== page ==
Yoshinori Watanabe shocked Japan’s underworld late July with the announcement that he was standing down as the kumicho, or chairman, of the Yamaguchi-gumi, Japan’s biggest yakuza syndicate.
Hundreds of yakuza gang bosses from across Japan went to the Yamaguchi-gumi’s Kobe headquarters for the July 29 meeting as they were watched by scores of police and media representatives.
Watanabe, 64, announced his retirement in a statement read out by Saizo Kishimoto, general manager of the syndicate’s headquarters.
Apparently, the huge meeting room where the gang bosses sat in silence while the announcement was made, with the hush broken only when some broke down in tears.
Watanabe then stood up and addressed his In November last year, the Supreme Court ruled that Watanabe, as head of the syndicate, could be held liable in civil cases brought about because of crimes committed by members of the Yamaguchi-gumi. The ruling meant that anybody who sued the yakuza gang could also name Watanabe as a defendant and be entitled to claim compensation from him individually.
Watanabe responded to the ruling by announcing the following day that he was taking a sabbatical. Ever since then, the Yamaguchi-gumi had effectively been run by a council of its top leaders.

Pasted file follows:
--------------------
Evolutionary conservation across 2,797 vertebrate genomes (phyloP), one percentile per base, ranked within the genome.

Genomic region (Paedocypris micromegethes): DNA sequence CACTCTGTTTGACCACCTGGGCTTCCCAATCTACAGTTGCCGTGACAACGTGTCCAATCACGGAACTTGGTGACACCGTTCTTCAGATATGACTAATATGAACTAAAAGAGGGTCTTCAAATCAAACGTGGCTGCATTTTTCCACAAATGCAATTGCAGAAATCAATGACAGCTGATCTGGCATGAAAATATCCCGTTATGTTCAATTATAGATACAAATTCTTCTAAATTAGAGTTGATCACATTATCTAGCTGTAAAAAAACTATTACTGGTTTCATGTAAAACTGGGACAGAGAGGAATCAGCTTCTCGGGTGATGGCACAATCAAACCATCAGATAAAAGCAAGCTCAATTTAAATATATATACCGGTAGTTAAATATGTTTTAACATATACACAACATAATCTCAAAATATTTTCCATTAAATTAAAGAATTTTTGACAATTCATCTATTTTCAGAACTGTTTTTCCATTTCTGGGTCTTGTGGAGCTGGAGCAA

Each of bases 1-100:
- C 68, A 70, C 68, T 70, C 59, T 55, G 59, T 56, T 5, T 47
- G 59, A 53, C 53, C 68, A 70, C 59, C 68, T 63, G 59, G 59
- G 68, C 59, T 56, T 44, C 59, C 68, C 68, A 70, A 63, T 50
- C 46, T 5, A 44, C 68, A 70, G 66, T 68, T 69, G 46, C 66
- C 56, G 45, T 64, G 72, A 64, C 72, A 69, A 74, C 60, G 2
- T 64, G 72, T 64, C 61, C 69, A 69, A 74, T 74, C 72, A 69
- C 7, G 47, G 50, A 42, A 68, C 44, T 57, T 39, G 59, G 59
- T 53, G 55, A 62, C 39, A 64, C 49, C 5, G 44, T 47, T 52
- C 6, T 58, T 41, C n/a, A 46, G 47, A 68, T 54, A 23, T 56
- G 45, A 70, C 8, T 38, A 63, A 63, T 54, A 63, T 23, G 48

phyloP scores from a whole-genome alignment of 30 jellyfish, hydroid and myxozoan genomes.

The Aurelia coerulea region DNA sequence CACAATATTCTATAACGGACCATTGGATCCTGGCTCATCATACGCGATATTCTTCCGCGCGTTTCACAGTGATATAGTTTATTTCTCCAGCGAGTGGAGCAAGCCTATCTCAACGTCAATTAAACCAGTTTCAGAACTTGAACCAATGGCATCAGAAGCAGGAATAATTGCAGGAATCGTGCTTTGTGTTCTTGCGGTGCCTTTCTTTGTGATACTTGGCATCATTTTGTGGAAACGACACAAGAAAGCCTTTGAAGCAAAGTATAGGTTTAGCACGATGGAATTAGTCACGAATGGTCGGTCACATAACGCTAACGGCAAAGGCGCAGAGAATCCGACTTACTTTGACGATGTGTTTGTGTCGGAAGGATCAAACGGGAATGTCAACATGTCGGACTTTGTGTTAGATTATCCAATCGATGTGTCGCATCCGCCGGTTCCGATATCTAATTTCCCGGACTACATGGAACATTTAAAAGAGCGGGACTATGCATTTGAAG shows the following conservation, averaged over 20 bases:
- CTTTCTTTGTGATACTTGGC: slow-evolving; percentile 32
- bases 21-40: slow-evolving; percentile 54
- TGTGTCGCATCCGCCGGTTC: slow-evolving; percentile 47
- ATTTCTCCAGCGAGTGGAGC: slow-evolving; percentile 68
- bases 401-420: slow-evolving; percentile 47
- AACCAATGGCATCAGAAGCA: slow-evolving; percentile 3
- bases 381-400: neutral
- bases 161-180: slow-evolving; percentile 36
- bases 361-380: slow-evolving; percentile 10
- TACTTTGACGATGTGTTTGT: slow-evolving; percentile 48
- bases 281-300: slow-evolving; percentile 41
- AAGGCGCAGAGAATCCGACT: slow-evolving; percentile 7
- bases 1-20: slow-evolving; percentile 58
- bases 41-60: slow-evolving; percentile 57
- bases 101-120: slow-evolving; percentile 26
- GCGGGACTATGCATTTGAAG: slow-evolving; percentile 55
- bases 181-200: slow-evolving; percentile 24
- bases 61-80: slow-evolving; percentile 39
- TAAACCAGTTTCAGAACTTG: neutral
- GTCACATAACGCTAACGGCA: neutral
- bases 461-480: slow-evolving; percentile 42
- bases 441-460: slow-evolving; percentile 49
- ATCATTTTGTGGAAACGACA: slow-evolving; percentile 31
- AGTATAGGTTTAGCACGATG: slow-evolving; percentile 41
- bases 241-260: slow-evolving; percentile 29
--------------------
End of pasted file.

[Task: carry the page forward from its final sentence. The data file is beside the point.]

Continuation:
Watanabe was the first ever leader of the Yamaguchi-gumi to be alive when his successor assumed office…
Cardboard Robot Wrestling is slowly gathering a following in Japan, with about 200 cramming in to watch a recent set of bouts.
Cardboard Robots, or kamirobo as they are referred to in Japanese, are the creation, Shukan Taishu claims, of artist Tomohiro Yasui, who maneuvers the grapplers with his own hands in the bouts telecast on a huge screen so everybody in the audience can see what’s happening.
Yasui has even managed to convince powerful toymakers like Bandai and Avex to market his cardboard ring warriors.
“I’ve been making the robots since my elementary school days and now I’ve got about 200 different robots,” Yasui tells Shukan Taishu.
Yasui’s first kamirobo were fairly simple, moving only their shoulders and elbows. Now, however, the cardboard wrestlers he makes move at all major limbs, giving them greater flexibility and a more realistic look when they are actually pitted in the ring.
“You can make them using cardboard from cake boxes or the packaging you get in business shirts, then color them in using markers, so they’re really cheap,” Yasui tells Shukan Taishu. “Because they’re made of cardboard, they can get pretty beat up after a fight. But I’m pretty good when it comes to fixing them up again and I do it a lot.”